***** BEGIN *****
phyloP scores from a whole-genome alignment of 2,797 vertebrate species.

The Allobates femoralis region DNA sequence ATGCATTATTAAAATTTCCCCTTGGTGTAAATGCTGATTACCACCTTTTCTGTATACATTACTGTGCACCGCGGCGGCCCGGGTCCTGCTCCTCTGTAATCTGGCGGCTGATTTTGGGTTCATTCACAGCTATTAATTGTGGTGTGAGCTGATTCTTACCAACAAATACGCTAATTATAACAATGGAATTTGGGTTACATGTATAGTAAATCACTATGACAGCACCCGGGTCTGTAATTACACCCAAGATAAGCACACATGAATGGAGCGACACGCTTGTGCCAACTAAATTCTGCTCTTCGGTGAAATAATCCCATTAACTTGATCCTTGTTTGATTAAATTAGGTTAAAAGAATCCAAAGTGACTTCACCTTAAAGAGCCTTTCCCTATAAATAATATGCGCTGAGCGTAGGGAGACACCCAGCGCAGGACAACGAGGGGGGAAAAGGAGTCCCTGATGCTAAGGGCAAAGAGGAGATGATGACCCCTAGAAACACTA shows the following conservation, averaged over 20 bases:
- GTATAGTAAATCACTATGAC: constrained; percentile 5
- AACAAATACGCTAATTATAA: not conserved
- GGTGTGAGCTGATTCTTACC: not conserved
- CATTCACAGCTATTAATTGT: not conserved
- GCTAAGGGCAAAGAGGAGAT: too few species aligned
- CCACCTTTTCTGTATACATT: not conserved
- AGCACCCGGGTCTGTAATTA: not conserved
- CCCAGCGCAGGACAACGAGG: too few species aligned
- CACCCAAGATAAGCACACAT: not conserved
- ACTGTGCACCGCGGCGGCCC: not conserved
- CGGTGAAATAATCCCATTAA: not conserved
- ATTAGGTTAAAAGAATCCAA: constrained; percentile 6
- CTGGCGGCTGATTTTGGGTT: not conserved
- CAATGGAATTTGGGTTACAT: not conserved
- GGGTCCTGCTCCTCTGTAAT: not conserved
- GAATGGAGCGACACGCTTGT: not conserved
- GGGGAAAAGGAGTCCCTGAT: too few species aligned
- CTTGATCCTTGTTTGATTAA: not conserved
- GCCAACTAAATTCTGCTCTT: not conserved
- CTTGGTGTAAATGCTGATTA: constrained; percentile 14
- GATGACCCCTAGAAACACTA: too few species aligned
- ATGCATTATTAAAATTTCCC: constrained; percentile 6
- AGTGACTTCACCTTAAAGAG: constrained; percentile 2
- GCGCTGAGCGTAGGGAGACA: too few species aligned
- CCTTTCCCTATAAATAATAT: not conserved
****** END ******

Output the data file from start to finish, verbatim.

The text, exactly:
phyloP scores from a whole-genome alignment of 2,797 vertebrate species.

The Allobates femoralis region DNA sequence ATGCATTATTAAAATTTCCCCTTGGTGTAAATGCTGATTACCACCTTTTCTGTATACATTACTGTGCACCGCGGCGGCCCGGGTCCTGCTCCTCTGTAATCTGGCGGCTGATTTTGGGTTCATTCACAGCTATTAATTGTGGTGTGAGCTGATTCTTACCAACAAATACGCTAATTATAACAATGGAATTTGGGTTACATGTATAGTAAATCACTATGACAGCACCCGGGTCTGTAATTACACCCAAGATAAGCACACATGAATGGAGCGACACGCTTGTGCCAACTAAATTCTGCTCTTCGGTGAAATAATCCCATTAACTTGATCCTTGTTTGATTAAATTAGGTTAAAAGAATCCAAAGTGACTTCACCTTAAAGAGCCTTTCCCTATAAATAATATGCGCTGAGCGTAGGGAGACACCCAGCGCAGGACAACGAGGGGGGAAAAGGAGTCCCTGATGCTAAGGGCAAAGAGGAGATGATGACCCCTAGAAACACTA shows the following conservation, averaged over 20 bases:
- GTATAGTAAATCACTATGAC: constrained; percentile 5
- AACAAATACGCTAATTATAA: not conserved
- GGTGTGAGCTGATTCTTACC: not conserved
- CATTCACAGCTATTAATTGT: not conserved
- GCTAAGGGCAAAGAGGAGAT: too few species aligned
- CCACCTTTTCTGTATACATT: not conserved
- AGCACCCGGGTCTGTAATTA: not conserved
- CCCAGCGCAGGACAACGAGG: too few species aligned
- CACCCAAGATAAGCACACAT: not conserved
- ACTGTGCACCGCGGCGGCCC: not conserved
- CGGTGAAATAATCCCATTAA: not conserved
- ATTAGGTTAAAAGAATCCAA: constrained; percentile 6
- CTGGCGGCTGATTTTGGGTT: not conserved
- CAATGGAATTTGGGTTACAT: not conserved
- GGGTCCTGCTCCTCTGTAAT: not conserved
- GAATGGAGCGACACGCTTGT: not conserved
- GGGGAAAAGGAGTCCCTGAT: too few species aligned
- CTTGATCCTTGTTTGATTAA: not conserved
- GCCAACTAAATTCTGCTCTT: not conserved
- CTTGGTGTAAATGCTGATTA: constrained; percentile 14
- GATGACCCCTAGAAACACTA: too few species aligned
- ATGCATTATTAAAATTTCCC: constrained; percentile 6
- AGTGACTTCACCTTAAAGAG: constrained; percentile 2
- GCGCTGAGCGTAGGGAGACA: too few species aligned
- CCTTTCCCTATAAATAATAT: not conserved